Hitler “had Jewish blood”: these statements by Russian Foreign Minister Sergei Lavrov revolted Israel, which summoned the Russian ambassador, and aroused the reprobation of certain Western countries. Moscow has repeatedly said it wants to “demilitarize” and “denazify” Ukraine, a former Soviet republic headed by pro-Western leaders, thus justifying the invasion launched on February 24.
Ukrainian President Volodymyr “Zelensky makes this argument: how can Nazism be present (in Ukraine) if he himself is Jewish. I could be wrong, but Hitler also had Jewish blood,” Lavrov told the Italian media group Mediaset on Sunday evening, and whose remarks were transcribed on the website of his ministry.
“Minister Lavrov’s remarks are at the same time scandalous, unforgivable and a horrible historical error,” condemned his Israeli counterpart Yair Lapid in a brief statement. He said the Russian ambassador to Israel had been summoned for “clarifications”.
Unknown paternal grandfather
His father Alois was “an illegitimate child and his parent was unknown”, explains to AFP the Austrian historian Roman Sandgruber, author last year of the first biography of the patriarch, born in 1837 and died in 1903 when Hitler was 14 years. It was in the 1920s, at the time of the rise of the founder of the National Socialist party, that “speculation that he might have Jewish origins emerged”, fueled by his political opponents and reinforced by his accession to power. in 1933. Then, after the war, a Nazi criminal revived the theory. But when the facts took place, “the Jews did not have the right to reside in Graz”, comments Roman Sandgruber who sees “no tangible proof” supporting the thesis of Jewish origins of Adolf Hitler.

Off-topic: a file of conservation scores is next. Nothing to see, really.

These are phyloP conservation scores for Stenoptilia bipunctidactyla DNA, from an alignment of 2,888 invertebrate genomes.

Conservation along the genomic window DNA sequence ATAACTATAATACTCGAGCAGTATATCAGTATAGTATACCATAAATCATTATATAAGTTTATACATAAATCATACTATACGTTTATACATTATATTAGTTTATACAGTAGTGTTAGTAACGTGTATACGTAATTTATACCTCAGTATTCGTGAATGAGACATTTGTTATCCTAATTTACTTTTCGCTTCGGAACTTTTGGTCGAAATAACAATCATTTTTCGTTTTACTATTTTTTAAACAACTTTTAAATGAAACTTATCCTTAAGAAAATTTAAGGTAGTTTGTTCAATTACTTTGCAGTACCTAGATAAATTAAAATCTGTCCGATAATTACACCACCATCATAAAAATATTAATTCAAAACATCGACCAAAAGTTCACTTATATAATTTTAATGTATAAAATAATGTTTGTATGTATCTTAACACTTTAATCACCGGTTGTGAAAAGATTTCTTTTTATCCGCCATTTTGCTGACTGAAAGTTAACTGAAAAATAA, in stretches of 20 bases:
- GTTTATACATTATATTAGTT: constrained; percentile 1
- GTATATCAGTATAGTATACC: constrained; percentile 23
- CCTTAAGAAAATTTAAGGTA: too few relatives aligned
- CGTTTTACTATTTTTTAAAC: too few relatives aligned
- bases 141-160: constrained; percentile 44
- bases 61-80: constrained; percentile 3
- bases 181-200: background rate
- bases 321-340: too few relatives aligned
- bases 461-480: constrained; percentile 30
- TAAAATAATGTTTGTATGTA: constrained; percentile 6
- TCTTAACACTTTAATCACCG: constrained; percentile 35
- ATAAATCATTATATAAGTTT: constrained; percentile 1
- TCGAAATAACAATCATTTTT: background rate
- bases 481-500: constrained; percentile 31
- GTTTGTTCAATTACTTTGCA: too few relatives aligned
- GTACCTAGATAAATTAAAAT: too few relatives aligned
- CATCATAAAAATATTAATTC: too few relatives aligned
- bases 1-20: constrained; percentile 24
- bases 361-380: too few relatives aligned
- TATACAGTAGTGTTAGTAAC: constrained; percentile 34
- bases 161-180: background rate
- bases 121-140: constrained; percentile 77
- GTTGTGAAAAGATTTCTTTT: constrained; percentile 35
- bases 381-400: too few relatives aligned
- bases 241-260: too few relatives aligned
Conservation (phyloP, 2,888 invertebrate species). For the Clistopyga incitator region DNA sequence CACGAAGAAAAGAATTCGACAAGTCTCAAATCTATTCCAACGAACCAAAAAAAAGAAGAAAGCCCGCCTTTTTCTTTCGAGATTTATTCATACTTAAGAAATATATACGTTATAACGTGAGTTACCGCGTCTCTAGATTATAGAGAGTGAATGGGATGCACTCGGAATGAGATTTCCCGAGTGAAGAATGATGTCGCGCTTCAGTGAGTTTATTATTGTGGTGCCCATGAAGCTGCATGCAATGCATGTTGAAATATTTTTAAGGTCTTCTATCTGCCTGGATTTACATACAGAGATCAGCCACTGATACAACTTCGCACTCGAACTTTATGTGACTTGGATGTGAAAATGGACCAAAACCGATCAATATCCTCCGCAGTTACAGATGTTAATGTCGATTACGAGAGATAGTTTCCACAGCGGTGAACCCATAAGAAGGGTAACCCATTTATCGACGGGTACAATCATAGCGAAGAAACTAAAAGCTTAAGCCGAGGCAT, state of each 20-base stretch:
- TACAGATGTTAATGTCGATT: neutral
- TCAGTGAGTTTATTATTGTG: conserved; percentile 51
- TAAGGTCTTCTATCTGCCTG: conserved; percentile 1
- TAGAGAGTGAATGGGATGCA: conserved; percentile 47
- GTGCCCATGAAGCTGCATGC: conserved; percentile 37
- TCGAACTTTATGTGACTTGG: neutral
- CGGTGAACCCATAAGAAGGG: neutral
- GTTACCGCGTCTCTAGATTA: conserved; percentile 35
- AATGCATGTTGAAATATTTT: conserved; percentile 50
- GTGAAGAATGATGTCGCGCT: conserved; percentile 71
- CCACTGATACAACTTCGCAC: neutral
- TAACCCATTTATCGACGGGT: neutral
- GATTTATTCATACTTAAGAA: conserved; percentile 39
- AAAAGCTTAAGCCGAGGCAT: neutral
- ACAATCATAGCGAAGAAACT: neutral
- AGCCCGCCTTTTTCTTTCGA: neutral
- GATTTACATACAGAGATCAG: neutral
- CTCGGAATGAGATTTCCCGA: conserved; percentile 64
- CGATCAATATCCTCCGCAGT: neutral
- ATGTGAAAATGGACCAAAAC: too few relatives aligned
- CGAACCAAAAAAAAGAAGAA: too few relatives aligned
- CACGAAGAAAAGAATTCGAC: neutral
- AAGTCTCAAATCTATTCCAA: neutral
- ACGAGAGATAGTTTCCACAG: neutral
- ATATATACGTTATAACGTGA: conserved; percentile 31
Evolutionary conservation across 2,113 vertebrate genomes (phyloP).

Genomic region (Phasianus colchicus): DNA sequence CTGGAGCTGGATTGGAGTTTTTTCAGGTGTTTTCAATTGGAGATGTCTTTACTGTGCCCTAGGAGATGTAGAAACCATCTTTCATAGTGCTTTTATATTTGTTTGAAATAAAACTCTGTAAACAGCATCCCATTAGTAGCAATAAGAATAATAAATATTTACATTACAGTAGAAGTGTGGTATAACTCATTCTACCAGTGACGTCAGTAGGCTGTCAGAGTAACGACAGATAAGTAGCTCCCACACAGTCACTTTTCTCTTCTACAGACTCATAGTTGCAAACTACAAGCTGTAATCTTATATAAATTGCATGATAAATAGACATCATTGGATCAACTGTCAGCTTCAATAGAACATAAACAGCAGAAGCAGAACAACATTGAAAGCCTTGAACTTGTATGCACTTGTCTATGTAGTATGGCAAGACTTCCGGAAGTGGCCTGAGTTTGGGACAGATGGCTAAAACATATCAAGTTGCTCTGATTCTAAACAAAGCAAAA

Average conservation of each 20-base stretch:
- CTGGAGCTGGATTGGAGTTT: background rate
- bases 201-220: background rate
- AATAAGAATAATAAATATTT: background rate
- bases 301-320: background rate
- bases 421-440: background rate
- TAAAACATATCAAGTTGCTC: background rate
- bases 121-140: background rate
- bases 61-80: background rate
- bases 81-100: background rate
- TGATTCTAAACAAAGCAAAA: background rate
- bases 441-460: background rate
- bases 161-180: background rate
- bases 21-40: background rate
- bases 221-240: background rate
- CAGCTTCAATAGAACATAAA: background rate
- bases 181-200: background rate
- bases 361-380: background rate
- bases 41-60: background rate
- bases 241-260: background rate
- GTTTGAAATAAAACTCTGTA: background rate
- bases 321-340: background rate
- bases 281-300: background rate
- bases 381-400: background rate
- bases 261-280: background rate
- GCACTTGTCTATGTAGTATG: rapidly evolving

Since the launch of the Russian offensive in Ukraine decided by President Vladimir Putin, Israel has tried to maintain a delicate balance between kyiv and Moscow, but Lavrov’s remarks have sparked outrage. The president of Yad Vachem, Israel’s Holocaust memorial, Dani Dayan, also condemned the “baseless, delusional and dangerous remarks”.
President Zelensky himself was indignant, in a video broadcast Monday evening: “How can this be said on the eve of the anniversary of the victory over Nazism? These words mean that Russia’s top diplomat blames the Jewish people for Nazi crimes. There are no words “.
“So the question is whether the Israeli ambassador will stay in Moscow knowing his new position. Will relations with Russia remain unchanged? Because it’s not accidental. The words of the Russian Foreign Minister – a “great connoisseur of Hitlerism” – are not accidental”, also launched the Ukrainian leader.
Volodymyr Zelensky also pointed to the “filtration camps” according to him set up by the Russians in Ukraine, where his “people are killed, tortured and raped”. “It is no coincidence that the occupiers capture civilians and take them hostage or deport them as free labour,” he further accused.
His Foreign Minister Dmytro Kouleba had previously deplored that “Mr. Lavrov cannot hide the deeply rooted anti-Semitism within the Russian elites”. “Lavrov’s openly anti-Semitic remarks (…) are another proof that Russia is the successor of Nazi ideology,” supported an adviser to the Ukrainian presidency, Mykhaïlo Podoliak.